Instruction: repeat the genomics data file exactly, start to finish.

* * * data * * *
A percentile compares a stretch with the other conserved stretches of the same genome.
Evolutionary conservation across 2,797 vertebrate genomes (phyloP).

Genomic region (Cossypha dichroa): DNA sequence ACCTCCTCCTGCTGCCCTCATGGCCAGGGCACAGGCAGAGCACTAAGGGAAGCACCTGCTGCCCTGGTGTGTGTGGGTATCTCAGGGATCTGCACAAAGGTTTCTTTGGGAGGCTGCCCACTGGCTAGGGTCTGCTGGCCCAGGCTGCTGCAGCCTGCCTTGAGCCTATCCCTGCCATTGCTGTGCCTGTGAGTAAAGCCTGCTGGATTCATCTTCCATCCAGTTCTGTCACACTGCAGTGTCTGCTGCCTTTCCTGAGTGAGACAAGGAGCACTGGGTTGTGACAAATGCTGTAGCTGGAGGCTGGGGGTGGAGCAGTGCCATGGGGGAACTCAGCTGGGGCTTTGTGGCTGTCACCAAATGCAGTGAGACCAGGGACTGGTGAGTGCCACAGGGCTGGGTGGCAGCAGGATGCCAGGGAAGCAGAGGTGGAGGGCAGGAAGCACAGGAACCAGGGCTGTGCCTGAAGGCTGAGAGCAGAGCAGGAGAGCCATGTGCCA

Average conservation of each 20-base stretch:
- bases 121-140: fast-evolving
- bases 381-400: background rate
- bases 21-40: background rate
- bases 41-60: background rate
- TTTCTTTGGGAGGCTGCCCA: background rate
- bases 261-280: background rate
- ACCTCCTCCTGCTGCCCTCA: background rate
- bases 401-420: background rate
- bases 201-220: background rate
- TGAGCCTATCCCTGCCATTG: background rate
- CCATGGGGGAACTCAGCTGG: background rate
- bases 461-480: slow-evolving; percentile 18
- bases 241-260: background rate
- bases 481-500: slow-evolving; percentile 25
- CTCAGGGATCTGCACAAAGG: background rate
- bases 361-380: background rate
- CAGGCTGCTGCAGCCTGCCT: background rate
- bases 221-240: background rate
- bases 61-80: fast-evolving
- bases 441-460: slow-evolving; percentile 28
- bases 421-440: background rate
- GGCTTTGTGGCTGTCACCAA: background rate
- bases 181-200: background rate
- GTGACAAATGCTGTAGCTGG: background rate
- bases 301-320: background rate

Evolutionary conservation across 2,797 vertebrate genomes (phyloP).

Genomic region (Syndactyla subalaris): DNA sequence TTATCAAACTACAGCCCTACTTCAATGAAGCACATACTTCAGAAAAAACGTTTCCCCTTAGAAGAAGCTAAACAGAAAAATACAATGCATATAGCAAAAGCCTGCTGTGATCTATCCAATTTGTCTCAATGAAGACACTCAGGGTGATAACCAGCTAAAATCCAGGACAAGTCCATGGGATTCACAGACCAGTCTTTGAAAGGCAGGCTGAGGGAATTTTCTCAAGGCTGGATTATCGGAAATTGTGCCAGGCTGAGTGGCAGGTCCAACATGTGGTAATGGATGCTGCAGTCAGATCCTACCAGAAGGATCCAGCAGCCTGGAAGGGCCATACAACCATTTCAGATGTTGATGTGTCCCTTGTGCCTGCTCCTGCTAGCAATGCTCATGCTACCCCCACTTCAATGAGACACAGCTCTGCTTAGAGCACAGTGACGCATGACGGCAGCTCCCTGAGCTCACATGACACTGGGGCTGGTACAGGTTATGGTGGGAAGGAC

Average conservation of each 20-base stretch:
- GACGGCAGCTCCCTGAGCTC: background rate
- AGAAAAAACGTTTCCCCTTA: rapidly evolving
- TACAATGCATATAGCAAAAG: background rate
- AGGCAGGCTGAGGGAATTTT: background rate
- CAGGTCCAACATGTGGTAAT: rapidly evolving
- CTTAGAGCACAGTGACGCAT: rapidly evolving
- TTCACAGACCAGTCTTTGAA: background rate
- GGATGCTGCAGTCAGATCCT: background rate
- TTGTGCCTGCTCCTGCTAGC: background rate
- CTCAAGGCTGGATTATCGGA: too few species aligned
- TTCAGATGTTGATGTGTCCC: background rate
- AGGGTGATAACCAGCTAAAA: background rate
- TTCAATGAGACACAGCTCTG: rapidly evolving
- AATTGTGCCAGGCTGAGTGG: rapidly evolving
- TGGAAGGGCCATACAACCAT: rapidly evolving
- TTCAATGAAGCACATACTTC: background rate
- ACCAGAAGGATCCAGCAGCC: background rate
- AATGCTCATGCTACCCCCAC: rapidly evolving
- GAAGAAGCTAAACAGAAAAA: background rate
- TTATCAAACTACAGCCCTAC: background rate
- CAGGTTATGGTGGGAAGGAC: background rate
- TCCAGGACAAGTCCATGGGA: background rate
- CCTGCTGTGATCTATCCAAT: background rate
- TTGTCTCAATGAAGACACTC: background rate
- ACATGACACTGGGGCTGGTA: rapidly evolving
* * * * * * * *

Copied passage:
A percentile compares a stretch with the other conserved stretches of the same genome.
Evolutionary conservation across 2,797 vertebrate genomes (phyloP).

Genomic region (Cossypha dichroa): DNA sequence ACCTCCTCCTGCTGCCCTCATGGCCAGGGCACAGGCAGAGCACTAAGGGAAGCACCTGCTGCCCTGGTGTGTGTGGGTATCTCAGGGATCTGCACAAAGGTTTCTTTGGGAGGCTGCCCACTGGCTAGGGTCTGCTGGCCCAGGCTGCTGCAGCCTGCCTTGAGCCTATCCCTGCCATTGCTGTGCCTGTGAGTAAAGCCTGCTGGATTCATCTTCCATCCAGTTCTGTCACACTGCAGTGTCTGCTGCCTTTCCTGAGTGAGACAAGGAGCACTGGGTTGTGACAAATGCTGTAGCTGGAGGCTGGGGGTGGAGCAGTGCCATGGGGGAACTCAGCTGGGGCTTTGTGGCTGTCACCAAATGCAGTGAGACCAGGGACTGGTGAGTGCCACAGGGCTGGGTGGCAGCAGGATGCCAGGGAAGCAGAGGTGGAGGGCAGGAAGCACAGGAACCAGGGCTGTGCCTGAAGGCTGAGAGCAGAGCAGGAGAGCCATGTGCCA

Average conservation of each 20-base stretch:
- bases 121-140: fast-evolving
- bases 381-400: background rate
- bases 21-40: background rate
- bases 41-60: background rate
- TTTCTTTGGGAGGCTGCCCA: background rate
- bases 261-280: background rate
- ACCTCCTCCTGCTGCCCTCA: background rate
- bases 401-420: background rate
- bases 201-220: background rate
- TGAGCCTATCCCTGCCATTG: background rate
- CCATGGGGGAACTCAGCTGG: background rate
- bases 461-480: slow-evolving; percentile 18
- bases 241-260: background rate
- bases 481-500: slow-evolving; percentile 25
- CTCAGGGATCTGCACAAAGG: background rate
- bases 361-380: background rate
- CAGGCTGCTGCAGCCTGCCT: background rate
- bases 221-240: background rate
- bases 61-80: fast-evolving
- bases 441-460: slow-evolving; percentile 28
- bases 421-440: background rate
- GGCTTTGTGGCTGTCACCAA: background rate
- bases 181-200: background rate
- GTGACAAATGCTGTAGCTGG: background rate
- bases 301-320: background rate

Evolutionary conservation across 2,797 vertebrate genomes (phyloP).

Genomic region (Syndactyla subalaris): DNA sequence TTATCAAACTACAGCCCTACTTCAATGAAGCACATACTTCAGAAAAAACGTTTCCCCTTAGAAGAAGCTAAACAGAAAAATACAATGCATATAGCAAAAGCCTGCTGTGATCTATCCAATTTGTCTCAATGAAGACACTCAGGGTGATAACCAGCTAAAATCCAGGACAAGTCCATGGGATTCACAGACCAGTCTTTGAAAGGCAGGCTGAGGGAATTTTCTCAAGGCTGGATTATCGGAAATTGTGCCAGGCTGAGTGGCAGGTCCAACATGTGGTAATGGATGCTGCAGTCAGATCCTACCAGAAGGATCCAGCAGCCTGGAAGGGCCATACAACCATTTCAGATGTTGATGTGTCCCTTGTGCCTGCTCCTGCTAGCAATGCTCATGCTACCCCCACTTCAATGAGACACAGCTCTGCTTAGAGCACAGTGACGCATGACGGCAGCTCCCTGAGCTCACATGACACTGGGGCTGGTACAGGTTATGGTGGGAAGGAC

Average conservation of each 20-base stretch:
- GACGGCAGCTCCCTGAGCTC: background rate
- AGAAAAAACGTTTCCCCTTA: rapidly evolving
- TACAATGCATATAGCAAAAG: background rate
- AGGCAGGCTGAGGGAATTTT: background rate
- CAGGTCCAACATGTGGTAAT: rapidly evolving
- CTTAGAGCACAGTGACGCAT: rapidly evolving
- TTCACAGACCAGTCTTTGAA: background rate
- GGATGCTGCAGTCAGATCCT: background rate
- TTGTGCCTGCTCCTGCTAGC: background rate
- CTCAAGGCTGGATTATCGGA: too few species aligned
- TTCAGATGTTGATGTGTCCC: background rate
- AGGGTGATAACCAGCTAAAA: background rate
- TTCAATGAGACACAGCTCTG: rapidly evolving
- AATTGTGCCAGGCTGAGTGG: rapidly evolving
- TGGAAGGGCCATACAACCAT: rapidly evolving
- TTCAATGAAGCACATACTTC: background rate
- ACCAGAAGGATCCAGCAGCC: background rate
- AATGCTCATGCTACCCCCAC: rapidly evolving
- GAAGAAGCTAAACAGAAAAA: background rate
- TTATCAAACTACAGCCCTAC: background rate
- CAGGTTATGGTGGGAAGGAC: background rate
- TCCAGGACAAGTCCATGGGA: background rate
- CCTGCTGTGATCTATCCAAT: background rate
- TTGTCTCAATGAAGACACTC: background rate
- ACATGACACTGGGGCTGGTA: rapidly evolving